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Radon Mitigation in Georgia

June 17, 2014
A house foundation being rid of radon.

Radon is a very real and present threat for homeowners. Exposure to this naturally occurring gas causes more deaths in the United States each year than drunk driving, and is the second leading cause of lung cancer right behind smoking.

While radon can be found outdoors, the real cause for concern comes when it seeps into a home, where it stagnates and becomes toxic to those living inside. The Georgia Department of Community Affairs website is a great resource for learning about the basics of radon, how to find out if your home is exposed to radon and what to do in the event that your house tests positive for radon.

Here are some of the main things you need to know about radon exposure:

  • Radon is a colorless, odorless gas. There is no way to tell if your home has radon until you test the air.
  • Test kits are easy to order. Radon test kits are the only way to make sure your home isn’t exposed to radon. All you have to do is fill out the form and pay $10.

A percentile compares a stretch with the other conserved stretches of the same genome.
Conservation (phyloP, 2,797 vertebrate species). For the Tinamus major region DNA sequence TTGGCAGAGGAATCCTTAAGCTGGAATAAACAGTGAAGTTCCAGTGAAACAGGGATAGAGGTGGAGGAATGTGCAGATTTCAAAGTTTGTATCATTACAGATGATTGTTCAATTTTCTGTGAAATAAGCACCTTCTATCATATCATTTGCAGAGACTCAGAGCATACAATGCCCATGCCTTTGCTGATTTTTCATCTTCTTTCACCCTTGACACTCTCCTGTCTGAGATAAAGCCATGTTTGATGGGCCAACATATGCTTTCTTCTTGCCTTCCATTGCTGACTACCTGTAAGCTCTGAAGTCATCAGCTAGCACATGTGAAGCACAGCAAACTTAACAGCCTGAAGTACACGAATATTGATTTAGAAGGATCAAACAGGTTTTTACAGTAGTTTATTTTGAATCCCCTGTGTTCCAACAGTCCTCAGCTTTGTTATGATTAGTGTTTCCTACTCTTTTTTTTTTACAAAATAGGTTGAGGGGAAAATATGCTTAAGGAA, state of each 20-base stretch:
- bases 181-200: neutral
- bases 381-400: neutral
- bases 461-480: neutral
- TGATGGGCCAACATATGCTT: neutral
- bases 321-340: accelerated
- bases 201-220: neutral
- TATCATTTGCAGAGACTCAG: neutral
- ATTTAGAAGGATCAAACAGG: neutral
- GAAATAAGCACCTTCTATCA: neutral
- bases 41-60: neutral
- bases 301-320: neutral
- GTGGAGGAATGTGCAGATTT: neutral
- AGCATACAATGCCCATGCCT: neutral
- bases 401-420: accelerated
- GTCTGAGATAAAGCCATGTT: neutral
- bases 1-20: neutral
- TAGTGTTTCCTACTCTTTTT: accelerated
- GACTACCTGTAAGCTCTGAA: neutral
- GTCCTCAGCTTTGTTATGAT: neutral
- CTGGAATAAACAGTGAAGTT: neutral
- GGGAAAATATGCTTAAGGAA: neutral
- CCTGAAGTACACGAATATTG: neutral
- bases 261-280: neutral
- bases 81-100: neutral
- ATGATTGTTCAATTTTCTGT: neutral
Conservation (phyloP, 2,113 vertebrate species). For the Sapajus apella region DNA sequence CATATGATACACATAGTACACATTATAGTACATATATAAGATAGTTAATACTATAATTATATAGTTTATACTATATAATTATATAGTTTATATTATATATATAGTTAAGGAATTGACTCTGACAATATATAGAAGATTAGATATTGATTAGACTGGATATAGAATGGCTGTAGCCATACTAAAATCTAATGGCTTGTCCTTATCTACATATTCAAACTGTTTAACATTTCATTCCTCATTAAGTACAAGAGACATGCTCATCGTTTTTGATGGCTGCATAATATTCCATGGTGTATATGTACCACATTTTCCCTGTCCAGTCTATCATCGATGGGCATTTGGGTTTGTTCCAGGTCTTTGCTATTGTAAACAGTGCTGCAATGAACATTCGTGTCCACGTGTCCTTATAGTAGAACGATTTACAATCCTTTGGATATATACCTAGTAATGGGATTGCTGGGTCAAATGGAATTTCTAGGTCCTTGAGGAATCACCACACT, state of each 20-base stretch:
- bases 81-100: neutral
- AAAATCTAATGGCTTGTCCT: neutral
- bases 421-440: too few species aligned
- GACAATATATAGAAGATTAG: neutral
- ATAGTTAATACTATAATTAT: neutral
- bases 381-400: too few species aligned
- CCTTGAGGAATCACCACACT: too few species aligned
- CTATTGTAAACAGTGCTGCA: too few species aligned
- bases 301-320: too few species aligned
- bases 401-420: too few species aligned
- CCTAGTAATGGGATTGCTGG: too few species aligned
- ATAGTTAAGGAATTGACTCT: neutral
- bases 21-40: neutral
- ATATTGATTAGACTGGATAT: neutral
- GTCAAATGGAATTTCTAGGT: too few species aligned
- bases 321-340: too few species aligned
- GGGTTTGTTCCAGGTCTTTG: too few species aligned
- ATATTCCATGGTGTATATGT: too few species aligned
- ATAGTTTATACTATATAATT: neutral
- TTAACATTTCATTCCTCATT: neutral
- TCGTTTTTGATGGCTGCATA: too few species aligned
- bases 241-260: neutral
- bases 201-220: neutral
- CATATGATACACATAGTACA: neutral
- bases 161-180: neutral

• Certain counties in Georgia are at higher risk than others. The UGA College of Family and Consumer Sciences offers a great webpage full of resources for radon exposure, including a color-coded map of counties that are at high risk for radon exposure.

  • If your home tests positive for radon, you need to hire a mitigator. Radon mitigation professionals will rid your home of the toxic gas. The National Radon Safety Board website has a search engine that can find a mitigation specialist near you. From there, you can follow some easy steps to decide which company is right for you.

Radon exposure can be an intimidating topic, but the best course of action is to test your home as soon as possible. For more information on radon mitigation, call the Office of Planning and Environmental Management at 478-319-0433.

About the Author

A Georgia native, Rachael Wheeler works as a Web Support Specialist for GeorgiaGov. She writes about a variety of current topics relevant to the Georgia government.